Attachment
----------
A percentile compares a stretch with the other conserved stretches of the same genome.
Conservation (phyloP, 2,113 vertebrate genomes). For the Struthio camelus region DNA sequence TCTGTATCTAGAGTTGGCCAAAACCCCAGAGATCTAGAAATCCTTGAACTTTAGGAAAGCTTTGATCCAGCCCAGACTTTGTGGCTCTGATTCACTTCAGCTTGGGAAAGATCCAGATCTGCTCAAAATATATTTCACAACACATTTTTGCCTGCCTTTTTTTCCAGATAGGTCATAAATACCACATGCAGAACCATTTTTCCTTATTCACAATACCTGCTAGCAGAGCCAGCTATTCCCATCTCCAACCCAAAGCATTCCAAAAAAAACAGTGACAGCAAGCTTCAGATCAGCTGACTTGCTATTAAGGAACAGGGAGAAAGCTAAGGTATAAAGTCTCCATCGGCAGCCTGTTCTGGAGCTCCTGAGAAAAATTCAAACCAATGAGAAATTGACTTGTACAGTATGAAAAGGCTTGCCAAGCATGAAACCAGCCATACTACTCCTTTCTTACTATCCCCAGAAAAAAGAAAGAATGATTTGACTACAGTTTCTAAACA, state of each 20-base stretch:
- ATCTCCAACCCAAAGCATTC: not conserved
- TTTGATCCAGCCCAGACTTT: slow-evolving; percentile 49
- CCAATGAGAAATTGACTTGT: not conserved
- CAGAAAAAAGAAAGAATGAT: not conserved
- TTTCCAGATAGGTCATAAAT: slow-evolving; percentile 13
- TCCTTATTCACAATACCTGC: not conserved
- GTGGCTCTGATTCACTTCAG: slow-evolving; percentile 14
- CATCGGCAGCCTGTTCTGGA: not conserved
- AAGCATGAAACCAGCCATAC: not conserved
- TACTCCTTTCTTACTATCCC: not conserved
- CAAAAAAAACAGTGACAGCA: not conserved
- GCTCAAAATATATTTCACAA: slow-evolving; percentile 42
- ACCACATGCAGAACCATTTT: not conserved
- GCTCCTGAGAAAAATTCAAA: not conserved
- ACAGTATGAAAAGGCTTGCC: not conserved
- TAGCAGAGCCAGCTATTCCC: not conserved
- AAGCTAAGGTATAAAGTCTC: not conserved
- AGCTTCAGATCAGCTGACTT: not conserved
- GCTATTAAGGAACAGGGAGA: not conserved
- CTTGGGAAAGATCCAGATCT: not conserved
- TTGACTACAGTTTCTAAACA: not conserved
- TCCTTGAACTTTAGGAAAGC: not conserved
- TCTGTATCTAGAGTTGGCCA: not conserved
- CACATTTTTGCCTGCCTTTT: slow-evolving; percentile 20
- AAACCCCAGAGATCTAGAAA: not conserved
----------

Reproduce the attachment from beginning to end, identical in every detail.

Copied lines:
A percentile compares a stretch with the other conserved stretches of the same genome.
Conservation (phyloP, 2,113 vertebrate genomes). For the Struthio camelus region DNA sequence TCTGTATCTAGAGTTGGCCAAAACCCCAGAGATCTAGAAATCCTTGAACTTTAGGAAAGCTTTGATCCAGCCCAGACTTTGTGGCTCTGATTCACTTCAGCTTGGGAAAGATCCAGATCTGCTCAAAATATATTTCACAACACATTTTTGCCTGCCTTTTTTTCCAGATAGGTCATAAATACCACATGCAGAACCATTTTTCCTTATTCACAATACCTGCTAGCAGAGCCAGCTATTCCCATCTCCAACCCAAAGCATTCCAAAAAAAACAGTGACAGCAAGCTTCAGATCAGCTGACTTGCTATTAAGGAACAGGGAGAAAGCTAAGGTATAAAGTCTCCATCGGCAGCCTGTTCTGGAGCTCCTGAGAAAAATTCAAACCAATGAGAAATTGACTTGTACAGTATGAAAAGGCTTGCCAAGCATGAAACCAGCCATACTACTCCTTTCTTACTATCCCCAGAAAAAAGAAAGAATGATTTGACTACAGTTTCTAAACA, state of each 20-base stretch:
- ATCTCCAACCCAAAGCATTC: not conserved
- TTTGATCCAGCCCAGACTTT: slow-evolving; percentile 49
- CCAATGAGAAATTGACTTGT: not conserved
- CAGAAAAAAGAAAGAATGAT: not conserved
- TTTCCAGATAGGTCATAAAT: slow-evolving; percentile 13
- TCCTTATTCACAATACCTGC: not conserved
- GTGGCTCTGATTCACTTCAG: slow-evolving; percentile 14
- CATCGGCAGCCTGTTCTGGA: not conserved
- AAGCATGAAACCAGCCATAC: not conserved
- TACTCCTTTCTTACTATCCC: not conserved
- CAAAAAAAACAGTGACAGCA: not conserved
- GCTCAAAATATATTTCACAA: slow-evolving; percentile 42
- ACCACATGCAGAACCATTTT: not conserved
- GCTCCTGAGAAAAATTCAAA: not conserved
- ACAGTATGAAAAGGCTTGCC: not conserved
- TAGCAGAGCCAGCTATTCCC: not conserved
- AAGCTAAGGTATAAAGTCTC: not conserved
- AGCTTCAGATCAGCTGACTT: not conserved
- GCTATTAAGGAACAGGGAGA: not conserved
- CTTGGGAAAGATCCAGATCT: not conserved
- TTGACTACAGTTTCTAAACA: not conserved
- TCCTTGAACTTTAGGAAAGC: not conserved
- TCTGTATCTAGAGTTGGCCA: not conserved
- CACATTTTTGCCTGCCTTTT: slow-evolving; percentile 20
- AAACCCCAGAGATCTAGAAA: not conserved